Abstract P226: Higher Calcium Density in Abdominal Aortic Calcium (AAC) and Coronary Artery Calcium (CAC) Does Not Increase Risk for Cardiovascular Disease (CVD) Events: The Multi-Ethnic Study of Atherosclerosis (MESA)
Background: AAC and CAC independently and similarly predict CVD events, but only AAC independently predicts all-cause mortality (ACM). The standard calcified plaque score, the Agatston method, up-weights for greater calcium density, thus modeling higher calcium density associated with increased CVD risk. We evaluated this model by comparing associations of density and volume separately of AAC and CAC for incident coronary heart disease (CHD, defined as myocardial infarction, and resuscitated cardiac arrest), CVD (defined as CHD plus stroke and stroke death), and ACM.
Methods: Cox-proportional hazard model was used to compare independent associations of AAC and CAC density and volume to CHD, CVD, and ACM, with adjustments for the General Framingham Risk Score (composite of CVD risk factors, predicts 10 year CVD risk), ethnicity and statin therapy. Density was calculated as:
Density = Agatston / (volume, mm3 / CT scan slice thickness, mm). Agatston = area, mm2 X density.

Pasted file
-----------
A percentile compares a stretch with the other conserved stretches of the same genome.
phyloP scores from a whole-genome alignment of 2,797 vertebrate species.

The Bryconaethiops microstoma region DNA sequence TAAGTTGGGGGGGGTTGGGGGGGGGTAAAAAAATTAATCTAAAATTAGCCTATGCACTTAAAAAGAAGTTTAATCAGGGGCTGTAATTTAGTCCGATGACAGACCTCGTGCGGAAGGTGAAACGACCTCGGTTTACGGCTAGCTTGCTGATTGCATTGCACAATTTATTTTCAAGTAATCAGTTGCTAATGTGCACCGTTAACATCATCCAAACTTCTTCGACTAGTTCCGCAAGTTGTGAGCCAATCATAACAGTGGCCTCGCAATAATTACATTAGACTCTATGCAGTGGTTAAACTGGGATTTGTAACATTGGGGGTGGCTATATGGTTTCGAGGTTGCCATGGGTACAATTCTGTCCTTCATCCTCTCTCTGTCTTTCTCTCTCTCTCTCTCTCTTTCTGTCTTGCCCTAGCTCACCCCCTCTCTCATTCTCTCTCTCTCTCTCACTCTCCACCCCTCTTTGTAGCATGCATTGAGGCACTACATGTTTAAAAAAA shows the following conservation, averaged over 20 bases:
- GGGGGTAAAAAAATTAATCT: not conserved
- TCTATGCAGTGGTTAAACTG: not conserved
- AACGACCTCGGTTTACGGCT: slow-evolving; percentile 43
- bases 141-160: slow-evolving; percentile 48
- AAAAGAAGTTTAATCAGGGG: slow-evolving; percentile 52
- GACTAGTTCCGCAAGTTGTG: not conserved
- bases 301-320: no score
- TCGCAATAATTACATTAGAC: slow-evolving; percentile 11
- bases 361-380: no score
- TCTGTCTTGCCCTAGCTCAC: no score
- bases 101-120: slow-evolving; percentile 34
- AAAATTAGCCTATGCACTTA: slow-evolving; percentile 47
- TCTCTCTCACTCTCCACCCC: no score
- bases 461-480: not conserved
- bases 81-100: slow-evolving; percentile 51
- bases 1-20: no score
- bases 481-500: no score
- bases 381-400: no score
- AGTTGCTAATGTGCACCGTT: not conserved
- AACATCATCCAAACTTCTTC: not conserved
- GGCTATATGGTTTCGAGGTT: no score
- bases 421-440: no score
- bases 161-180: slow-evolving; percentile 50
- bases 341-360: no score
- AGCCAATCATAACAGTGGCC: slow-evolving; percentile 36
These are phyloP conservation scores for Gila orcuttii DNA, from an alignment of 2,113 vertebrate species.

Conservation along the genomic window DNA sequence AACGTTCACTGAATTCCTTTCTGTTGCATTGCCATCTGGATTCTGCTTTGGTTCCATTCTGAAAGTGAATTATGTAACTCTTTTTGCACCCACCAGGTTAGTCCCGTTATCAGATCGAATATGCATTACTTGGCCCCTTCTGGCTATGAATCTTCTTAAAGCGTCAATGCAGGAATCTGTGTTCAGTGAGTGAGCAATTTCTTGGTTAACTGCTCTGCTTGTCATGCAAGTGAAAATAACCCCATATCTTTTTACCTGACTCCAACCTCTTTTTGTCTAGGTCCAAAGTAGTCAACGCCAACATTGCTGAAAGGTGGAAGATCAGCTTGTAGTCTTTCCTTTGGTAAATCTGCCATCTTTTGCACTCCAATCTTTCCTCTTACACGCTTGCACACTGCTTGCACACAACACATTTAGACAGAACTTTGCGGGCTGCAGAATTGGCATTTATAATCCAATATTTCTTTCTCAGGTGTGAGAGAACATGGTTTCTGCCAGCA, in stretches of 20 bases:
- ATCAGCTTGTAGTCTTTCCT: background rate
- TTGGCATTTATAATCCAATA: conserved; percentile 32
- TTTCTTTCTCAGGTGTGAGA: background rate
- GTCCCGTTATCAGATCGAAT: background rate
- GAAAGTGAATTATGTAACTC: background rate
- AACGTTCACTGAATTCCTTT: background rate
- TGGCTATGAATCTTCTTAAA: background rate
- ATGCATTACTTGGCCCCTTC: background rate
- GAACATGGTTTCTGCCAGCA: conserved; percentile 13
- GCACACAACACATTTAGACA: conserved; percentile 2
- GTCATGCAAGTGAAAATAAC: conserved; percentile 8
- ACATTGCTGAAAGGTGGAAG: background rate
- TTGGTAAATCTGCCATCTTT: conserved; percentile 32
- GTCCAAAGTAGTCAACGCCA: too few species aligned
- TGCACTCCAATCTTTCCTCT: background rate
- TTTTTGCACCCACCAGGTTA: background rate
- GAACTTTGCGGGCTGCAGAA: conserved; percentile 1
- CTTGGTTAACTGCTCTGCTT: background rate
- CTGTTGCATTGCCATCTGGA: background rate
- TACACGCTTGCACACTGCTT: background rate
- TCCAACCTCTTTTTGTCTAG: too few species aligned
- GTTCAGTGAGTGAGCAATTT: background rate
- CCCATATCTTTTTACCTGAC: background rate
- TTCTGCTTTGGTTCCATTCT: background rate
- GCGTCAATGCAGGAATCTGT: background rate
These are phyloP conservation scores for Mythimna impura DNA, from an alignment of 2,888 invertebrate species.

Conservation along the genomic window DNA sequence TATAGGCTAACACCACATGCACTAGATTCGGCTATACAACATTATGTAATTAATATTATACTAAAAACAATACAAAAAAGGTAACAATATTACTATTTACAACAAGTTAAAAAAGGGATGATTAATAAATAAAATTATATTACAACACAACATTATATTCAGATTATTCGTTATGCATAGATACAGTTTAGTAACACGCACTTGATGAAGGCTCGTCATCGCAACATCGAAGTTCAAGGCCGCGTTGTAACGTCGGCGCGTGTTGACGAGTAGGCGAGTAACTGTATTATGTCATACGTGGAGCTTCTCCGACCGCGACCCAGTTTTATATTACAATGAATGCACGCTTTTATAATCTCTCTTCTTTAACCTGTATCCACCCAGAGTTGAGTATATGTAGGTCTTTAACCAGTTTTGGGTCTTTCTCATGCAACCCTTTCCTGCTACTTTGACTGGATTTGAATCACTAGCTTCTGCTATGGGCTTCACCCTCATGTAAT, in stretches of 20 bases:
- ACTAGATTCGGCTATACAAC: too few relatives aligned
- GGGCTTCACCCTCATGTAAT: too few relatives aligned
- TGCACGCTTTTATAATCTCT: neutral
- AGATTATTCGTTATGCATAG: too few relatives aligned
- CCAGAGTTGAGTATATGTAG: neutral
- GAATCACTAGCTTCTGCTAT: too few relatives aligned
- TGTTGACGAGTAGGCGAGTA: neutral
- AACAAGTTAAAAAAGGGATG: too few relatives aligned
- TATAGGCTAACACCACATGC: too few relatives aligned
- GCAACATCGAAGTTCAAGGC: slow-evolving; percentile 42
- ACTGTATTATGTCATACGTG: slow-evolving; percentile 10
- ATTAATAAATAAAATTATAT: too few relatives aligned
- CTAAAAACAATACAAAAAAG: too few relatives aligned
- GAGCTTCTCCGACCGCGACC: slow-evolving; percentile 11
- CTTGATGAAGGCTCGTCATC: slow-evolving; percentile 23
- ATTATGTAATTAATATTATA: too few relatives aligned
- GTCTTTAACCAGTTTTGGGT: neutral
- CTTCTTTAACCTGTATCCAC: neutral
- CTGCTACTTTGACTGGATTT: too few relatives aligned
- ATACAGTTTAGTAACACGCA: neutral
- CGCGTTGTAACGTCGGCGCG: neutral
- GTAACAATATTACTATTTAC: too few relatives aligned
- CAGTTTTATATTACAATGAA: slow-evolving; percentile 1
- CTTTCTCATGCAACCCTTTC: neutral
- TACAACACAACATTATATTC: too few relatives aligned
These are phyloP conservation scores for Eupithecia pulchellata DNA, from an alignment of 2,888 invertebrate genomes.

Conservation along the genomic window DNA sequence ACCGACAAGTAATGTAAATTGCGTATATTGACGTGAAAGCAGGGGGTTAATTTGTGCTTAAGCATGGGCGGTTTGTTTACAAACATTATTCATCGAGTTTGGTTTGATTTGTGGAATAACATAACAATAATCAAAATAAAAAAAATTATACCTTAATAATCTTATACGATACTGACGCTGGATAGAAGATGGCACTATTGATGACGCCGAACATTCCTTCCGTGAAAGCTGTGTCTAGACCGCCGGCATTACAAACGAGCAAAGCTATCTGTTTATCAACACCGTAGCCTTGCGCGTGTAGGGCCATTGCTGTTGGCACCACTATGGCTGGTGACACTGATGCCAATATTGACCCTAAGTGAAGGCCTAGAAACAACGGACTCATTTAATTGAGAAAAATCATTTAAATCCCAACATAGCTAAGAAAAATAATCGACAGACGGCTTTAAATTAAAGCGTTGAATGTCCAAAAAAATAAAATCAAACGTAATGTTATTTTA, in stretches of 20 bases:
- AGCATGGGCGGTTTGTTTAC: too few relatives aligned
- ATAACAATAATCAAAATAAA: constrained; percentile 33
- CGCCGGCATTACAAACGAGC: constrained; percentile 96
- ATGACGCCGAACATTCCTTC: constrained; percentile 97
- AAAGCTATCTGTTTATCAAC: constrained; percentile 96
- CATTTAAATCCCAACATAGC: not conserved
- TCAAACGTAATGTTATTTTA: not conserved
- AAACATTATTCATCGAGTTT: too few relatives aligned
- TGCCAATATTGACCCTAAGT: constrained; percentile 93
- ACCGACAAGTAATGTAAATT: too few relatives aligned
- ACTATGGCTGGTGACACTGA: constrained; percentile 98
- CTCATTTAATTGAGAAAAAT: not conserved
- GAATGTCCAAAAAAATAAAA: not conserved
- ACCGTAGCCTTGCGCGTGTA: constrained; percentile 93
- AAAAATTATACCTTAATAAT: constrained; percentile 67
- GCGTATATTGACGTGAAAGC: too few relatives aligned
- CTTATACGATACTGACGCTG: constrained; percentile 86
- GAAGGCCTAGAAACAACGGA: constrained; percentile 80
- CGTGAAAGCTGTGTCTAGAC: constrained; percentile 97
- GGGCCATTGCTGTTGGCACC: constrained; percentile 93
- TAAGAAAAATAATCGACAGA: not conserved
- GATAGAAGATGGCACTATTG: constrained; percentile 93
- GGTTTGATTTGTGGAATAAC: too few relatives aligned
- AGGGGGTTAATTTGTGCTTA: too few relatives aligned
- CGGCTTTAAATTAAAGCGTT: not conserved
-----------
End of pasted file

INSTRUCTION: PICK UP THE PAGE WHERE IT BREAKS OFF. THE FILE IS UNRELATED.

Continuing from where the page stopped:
Results: In 997 participants with prevalent AAC and CAC, mean age was 66 ± 9 years, mean AAC density 3.10 ± 0.58, and mean CAC density was 2.75 ± 0.72, 58% were men, 46% were European-, 24% were Hispanic-, 16% were African-, and 13% were Chinese-Americans. Over a mean follow-up of 9 years, there were 77 CHD, 118 CVD, and 169 ACM. Compared to the 0-50th, the >75th percentile of AAC density was non-significantly associated with lower ACM but not CHD or CVD (Table). Also, the >75th percentile of CAC density was non-significantly associated with lower CHD and CVD, but not ACM. In contrast, compared to the 0-50th, the >75th percentile of AAC volume was significantly associated with higher CHD, CVD, ACM, and the >75th percentile of CAC volume was significantly associated with higher CHD, CVD, but not ACM.
Conclusion: In mutually adjusted models, although volume of AAC and CAC increased CVD risk, density of AAC and CAC did not. Thus, the Agatston method of up-weighting calcium scores for greater density, in CVD risk prediction, may be inappropriate for the aorta and coronary arteries.
Author Disclosures: N.I. Forbang: None. J. Ix: None. R. Remigo-Baker: None. M. Allison: None. R. McClelland: None. V. Sandfort: None. E. Michos: None.
- © 2016 by American Heart Association, Inc.